Five Things You Didn’t Know about Wong Kar-Wai

Wong Kar-Wai is a famous film-maker from the Hong Kong film industry who has managed to achieve a fair amount of international recognition. Although he has produced his fair share of conventional movies, he is well-known for his fondness of particular themes as well as a recognizable visual style in his film-making. People who are interested in Wong’s works might be interested to know that he will be directing an online series called Tong Wars for Amazon Video, which will be about the inter-gang conflicts between the Chinese tongs in late 19th century San Francisco.

Here are five things that you may or may not have known about Wong Kar-Wai:

Moved to Hong Kong in His Childhood

When Wong was still a child, the Cultural Revolution started up in mainland China. As a result, his parents chose to relocate to Hong Kong with him in tow. Wong’s two older siblings were meant to join them in their new home a little later, but by that time, the borders had closed, meaning that Wong was not able to see either one of his siblings until around a decade later.

Part of the Second Wave

The Hong Kong New Wave started up in the late 1980s, which was a time when film was becoming the chief source of entertainment in China because most Chinese households lacked a TV. There was no style shared by the film-makers counted as part of the movement, but since a lot of them had received western educations, a lot of them were influenced by elements of western film-making such as what were then new technologies. Wong is considered to be part of the Second Wave of these film-makers, which was when their films began receiving international interest.

Made Days of Being Wild

In the 1990s, Wong made the movie called Days of Being Wild, which starred popular actors of the Hong Kong film industry but was more a character piece than what might be called a blockbuster. Said movie was meant to be more of a personal project than something intended to capture commercial success, so it should come as no surprise to learn that it showed some of the common signs of Wong’s signature style. For example, it is set in the 1960s, which has a special place in Wong’s heart. Furthermore, it was more concerned with its mood than with its plot.

Made Ashes of Time

The Hong Kong film industry is famous for its wuxia movies, so it should come as no surprise to learn that it has made numerous versions of famous wuxia classics such as The Legend of the Condor Heroes. At one point, Wong agreed to make a movie based on said novel in an effort to secure further funding for his own projects. The result was the rather unusual Ashes of Time, which was technically a prequel that focused on one of the most hated villains from the source material. Said movie was not successful from a commercial perspective, but it did manage to get a fair amount of attention from the critics.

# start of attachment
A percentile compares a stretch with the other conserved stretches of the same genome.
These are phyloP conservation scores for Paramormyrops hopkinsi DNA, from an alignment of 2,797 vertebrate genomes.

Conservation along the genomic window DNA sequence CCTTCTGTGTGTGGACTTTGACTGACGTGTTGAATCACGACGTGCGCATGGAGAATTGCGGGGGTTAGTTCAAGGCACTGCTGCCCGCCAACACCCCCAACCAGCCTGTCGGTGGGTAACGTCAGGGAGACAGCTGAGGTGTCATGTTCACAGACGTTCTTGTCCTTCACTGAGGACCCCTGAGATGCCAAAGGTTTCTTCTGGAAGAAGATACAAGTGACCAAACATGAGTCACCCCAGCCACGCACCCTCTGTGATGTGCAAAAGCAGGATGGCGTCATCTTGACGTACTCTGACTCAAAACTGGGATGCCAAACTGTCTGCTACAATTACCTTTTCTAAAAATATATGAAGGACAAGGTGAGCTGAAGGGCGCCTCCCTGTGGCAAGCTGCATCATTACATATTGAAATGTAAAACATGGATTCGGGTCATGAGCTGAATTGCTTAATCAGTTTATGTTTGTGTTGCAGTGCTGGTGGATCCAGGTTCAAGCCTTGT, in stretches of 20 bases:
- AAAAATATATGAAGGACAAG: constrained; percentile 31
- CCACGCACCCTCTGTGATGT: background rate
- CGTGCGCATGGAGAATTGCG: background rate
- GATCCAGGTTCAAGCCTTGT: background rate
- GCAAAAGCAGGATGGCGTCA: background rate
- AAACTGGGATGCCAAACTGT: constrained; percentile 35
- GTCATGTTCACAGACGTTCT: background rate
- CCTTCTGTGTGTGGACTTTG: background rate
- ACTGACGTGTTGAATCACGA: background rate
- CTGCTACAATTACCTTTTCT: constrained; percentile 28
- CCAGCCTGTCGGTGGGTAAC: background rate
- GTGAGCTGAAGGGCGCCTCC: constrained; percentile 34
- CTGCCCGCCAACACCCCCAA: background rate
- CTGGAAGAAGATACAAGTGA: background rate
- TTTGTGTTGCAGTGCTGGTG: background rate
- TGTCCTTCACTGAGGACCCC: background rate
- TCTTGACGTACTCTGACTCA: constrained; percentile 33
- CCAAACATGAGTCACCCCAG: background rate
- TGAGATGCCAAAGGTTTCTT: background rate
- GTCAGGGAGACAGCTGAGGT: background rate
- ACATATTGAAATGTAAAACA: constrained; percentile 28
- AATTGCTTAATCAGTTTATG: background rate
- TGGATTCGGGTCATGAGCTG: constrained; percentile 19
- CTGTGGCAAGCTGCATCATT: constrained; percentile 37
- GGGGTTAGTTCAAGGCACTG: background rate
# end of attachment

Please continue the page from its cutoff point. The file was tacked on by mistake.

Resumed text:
Approaches Filmmaking In a Rather Unusual Manner

On a final note, Wong is famous for his rather unusual approach to filmmaking. For example, he prefers to start production without a script because he finds filming from a pre-written script to be boring. Instead, the cast members are provided with no more than a rough outline of the plot so that they can develop some of their characters on their own, while Wong fleshes out the rest through a combination of improvisation and time-honed instinct. Furthermore, Wong is famous for disallowing rehearsals because he wants his cast members to seem more natural and spontaneous on the movie screen.


Leave a Reply

Freddy, Mike Meyers and Chucky Star In “Two And A Half Slashers”
Defenders Writer Lauren Schmidt Hissrich to Adapt ‘The Witcher’ for Netflix
Tom Arnold Thinks that Al Franken Accuser was “Manipulated”
Google Will Now Block YouTube on Amazon Devices
The Top Five Jesse Ventura Movie Roles of His Career
Rare Behind the Scenes Footage of the Making of Mulholland Drive
Is Anyone Else Thinking How Unnecessary Jurassic World: Fallen Kingdom Is?
10 Things You Didn’t Know about “The Usual Suspects”
The Top Uses of The Animals Songs in Movies or TV
The Top Five Alan Silvestri Movie Scores of His Career
A 75 Movie Montage Cut With “Pour Some Sugar On Me” by Def Leppard
The Top Uses of Stone Temple Pilots Songs in Movies or TV
Check out Shaq’s Tree of all The Rims He Tore Down in his Career
LaVar Ball’s New 16,000 Square Foot House Tour Will Annoy You Even More
Watch Marshawn Lynch Bulldoze High School Players at Oakland Tech
Russell Westbrook And Nick Collison’s ‘White Men Can’t Jump’ Halloween Costumes Are Perfect
Video Game Designed To Treat ADHD May Become First FDA Approved Prescription Video Game
Check Out Dark Souls Animated in the Style of Cuphead
British Cops Use Gran Turismo Sport for Training
A Complete Timeline of Every Star Wars Video Game Ever
Lindsay Lohan Still Wants to Make Mean Girls 2
Five Things You Didn’t Know About Kyle Bornheimer
Five Things You Didn’t Know About Claudia Christian
Five Things You Didn’t Know about Juliet Huddy